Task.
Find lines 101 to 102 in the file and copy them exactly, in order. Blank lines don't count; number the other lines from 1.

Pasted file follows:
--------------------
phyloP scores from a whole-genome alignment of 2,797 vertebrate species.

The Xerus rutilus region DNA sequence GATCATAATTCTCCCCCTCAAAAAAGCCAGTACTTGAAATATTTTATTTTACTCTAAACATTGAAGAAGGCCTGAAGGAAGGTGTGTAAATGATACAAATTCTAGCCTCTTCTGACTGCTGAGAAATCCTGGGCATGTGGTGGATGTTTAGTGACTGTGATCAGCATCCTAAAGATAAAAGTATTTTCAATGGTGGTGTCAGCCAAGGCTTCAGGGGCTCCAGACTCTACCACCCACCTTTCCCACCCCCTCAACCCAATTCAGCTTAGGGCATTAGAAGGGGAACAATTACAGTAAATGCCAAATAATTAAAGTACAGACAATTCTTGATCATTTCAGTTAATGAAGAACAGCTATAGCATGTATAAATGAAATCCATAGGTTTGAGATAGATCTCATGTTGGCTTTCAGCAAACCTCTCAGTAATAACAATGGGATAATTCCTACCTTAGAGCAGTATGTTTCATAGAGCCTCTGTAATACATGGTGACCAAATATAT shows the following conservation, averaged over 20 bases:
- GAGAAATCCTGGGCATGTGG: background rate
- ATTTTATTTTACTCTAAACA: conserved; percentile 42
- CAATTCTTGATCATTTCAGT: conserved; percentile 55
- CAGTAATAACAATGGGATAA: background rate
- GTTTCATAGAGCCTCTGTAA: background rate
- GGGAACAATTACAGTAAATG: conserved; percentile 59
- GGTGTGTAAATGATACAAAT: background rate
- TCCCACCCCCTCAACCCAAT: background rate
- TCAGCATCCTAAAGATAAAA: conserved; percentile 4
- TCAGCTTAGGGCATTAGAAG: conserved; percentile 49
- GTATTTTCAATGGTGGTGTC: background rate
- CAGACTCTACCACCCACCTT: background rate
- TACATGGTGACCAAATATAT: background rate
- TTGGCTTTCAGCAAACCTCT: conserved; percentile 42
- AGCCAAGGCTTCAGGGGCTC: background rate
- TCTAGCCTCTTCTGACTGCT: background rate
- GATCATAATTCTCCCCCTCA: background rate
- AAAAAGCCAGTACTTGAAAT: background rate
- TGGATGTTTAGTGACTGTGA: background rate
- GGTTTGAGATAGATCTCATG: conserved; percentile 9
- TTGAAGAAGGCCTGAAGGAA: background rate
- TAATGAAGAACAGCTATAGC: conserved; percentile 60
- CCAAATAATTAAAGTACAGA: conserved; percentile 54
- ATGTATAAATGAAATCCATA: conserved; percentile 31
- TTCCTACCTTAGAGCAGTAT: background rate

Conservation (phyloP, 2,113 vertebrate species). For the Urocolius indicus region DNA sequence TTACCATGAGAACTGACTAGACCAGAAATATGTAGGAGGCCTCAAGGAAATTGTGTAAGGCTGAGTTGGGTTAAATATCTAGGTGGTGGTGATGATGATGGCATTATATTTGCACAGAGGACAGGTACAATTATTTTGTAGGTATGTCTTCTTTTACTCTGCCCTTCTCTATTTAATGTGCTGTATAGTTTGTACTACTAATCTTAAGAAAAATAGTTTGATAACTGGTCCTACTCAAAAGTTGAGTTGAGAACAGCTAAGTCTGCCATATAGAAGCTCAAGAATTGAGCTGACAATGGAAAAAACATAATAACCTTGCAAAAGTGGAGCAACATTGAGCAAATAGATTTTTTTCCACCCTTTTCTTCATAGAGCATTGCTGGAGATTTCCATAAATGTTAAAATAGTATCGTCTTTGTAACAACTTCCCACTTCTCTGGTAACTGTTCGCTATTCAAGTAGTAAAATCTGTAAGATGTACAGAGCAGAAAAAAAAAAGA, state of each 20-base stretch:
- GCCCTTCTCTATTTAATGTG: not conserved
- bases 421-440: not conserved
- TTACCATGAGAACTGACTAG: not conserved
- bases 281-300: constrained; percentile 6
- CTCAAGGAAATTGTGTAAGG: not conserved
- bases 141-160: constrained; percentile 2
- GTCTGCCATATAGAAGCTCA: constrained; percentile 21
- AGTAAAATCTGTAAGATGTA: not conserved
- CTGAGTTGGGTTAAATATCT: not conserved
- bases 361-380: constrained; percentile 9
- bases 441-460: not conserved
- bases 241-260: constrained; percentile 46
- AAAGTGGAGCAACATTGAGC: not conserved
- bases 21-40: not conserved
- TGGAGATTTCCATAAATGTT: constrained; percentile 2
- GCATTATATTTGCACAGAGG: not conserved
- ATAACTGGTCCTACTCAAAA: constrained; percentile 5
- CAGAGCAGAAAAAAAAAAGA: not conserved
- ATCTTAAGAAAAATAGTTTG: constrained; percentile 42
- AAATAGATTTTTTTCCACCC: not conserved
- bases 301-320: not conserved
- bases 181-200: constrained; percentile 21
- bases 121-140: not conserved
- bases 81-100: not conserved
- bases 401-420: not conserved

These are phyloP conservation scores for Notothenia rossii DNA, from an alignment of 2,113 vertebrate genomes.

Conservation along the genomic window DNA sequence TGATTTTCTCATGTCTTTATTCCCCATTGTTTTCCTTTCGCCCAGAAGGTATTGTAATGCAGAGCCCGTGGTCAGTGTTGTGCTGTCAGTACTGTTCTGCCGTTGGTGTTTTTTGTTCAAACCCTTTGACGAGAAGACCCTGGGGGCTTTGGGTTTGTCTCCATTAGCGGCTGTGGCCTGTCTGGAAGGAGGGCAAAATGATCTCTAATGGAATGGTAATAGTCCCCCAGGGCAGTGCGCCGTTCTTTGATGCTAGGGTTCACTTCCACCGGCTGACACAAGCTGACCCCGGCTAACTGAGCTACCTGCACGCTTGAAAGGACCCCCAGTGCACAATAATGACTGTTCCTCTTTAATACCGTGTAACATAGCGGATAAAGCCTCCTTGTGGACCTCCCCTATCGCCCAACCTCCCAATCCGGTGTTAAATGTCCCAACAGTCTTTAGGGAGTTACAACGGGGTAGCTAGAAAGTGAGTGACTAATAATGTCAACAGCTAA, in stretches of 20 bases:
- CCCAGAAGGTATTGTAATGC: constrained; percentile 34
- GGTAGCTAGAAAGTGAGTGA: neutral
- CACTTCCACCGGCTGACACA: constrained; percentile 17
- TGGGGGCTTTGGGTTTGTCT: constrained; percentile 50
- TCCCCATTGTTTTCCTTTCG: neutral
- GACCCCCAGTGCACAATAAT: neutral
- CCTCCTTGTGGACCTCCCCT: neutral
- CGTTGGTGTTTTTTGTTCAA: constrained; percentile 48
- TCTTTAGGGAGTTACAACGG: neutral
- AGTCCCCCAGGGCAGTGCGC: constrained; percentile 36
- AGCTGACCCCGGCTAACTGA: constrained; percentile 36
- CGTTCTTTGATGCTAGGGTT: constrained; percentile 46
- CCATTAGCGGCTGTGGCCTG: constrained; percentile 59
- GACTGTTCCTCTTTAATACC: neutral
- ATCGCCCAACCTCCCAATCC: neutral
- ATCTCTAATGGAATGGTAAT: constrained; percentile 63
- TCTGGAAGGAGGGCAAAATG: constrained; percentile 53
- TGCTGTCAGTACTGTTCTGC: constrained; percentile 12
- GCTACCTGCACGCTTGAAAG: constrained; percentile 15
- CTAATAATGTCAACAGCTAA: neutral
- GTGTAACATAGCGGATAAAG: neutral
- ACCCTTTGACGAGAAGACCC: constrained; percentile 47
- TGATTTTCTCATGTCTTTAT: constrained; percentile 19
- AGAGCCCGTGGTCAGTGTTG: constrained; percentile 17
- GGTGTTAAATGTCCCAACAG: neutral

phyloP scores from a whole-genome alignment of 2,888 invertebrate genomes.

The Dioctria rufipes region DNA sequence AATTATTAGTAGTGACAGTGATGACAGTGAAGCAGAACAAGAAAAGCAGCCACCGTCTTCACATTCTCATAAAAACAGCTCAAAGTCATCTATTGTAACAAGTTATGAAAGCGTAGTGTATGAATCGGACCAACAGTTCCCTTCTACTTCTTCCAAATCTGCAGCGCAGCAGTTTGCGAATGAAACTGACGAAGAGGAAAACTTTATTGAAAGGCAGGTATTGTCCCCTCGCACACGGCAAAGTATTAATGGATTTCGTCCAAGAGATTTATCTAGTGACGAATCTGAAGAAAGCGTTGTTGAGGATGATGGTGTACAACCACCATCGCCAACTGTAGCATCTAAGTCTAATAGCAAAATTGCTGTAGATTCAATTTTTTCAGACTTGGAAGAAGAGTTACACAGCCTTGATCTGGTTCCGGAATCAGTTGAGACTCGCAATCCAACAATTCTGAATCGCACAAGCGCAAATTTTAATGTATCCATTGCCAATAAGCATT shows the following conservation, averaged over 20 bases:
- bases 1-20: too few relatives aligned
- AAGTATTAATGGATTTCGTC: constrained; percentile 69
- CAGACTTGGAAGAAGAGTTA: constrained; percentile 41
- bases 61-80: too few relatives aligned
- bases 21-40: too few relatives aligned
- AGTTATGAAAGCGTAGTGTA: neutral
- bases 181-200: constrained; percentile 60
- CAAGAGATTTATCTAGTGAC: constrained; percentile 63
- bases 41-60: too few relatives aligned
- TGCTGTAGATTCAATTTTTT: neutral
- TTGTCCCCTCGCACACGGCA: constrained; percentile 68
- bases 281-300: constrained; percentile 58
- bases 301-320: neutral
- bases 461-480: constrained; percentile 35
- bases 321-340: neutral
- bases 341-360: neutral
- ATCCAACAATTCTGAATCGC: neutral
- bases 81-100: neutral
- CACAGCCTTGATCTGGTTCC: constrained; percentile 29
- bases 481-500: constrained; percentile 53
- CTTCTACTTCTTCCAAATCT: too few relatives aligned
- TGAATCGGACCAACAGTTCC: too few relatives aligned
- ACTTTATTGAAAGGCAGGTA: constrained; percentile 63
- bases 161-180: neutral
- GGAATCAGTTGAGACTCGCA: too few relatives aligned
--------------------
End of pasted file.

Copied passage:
- CACAGCCTTGATCTGGTTCC: constrained; percentile 29
- bases 481-500: constrained; percentile 53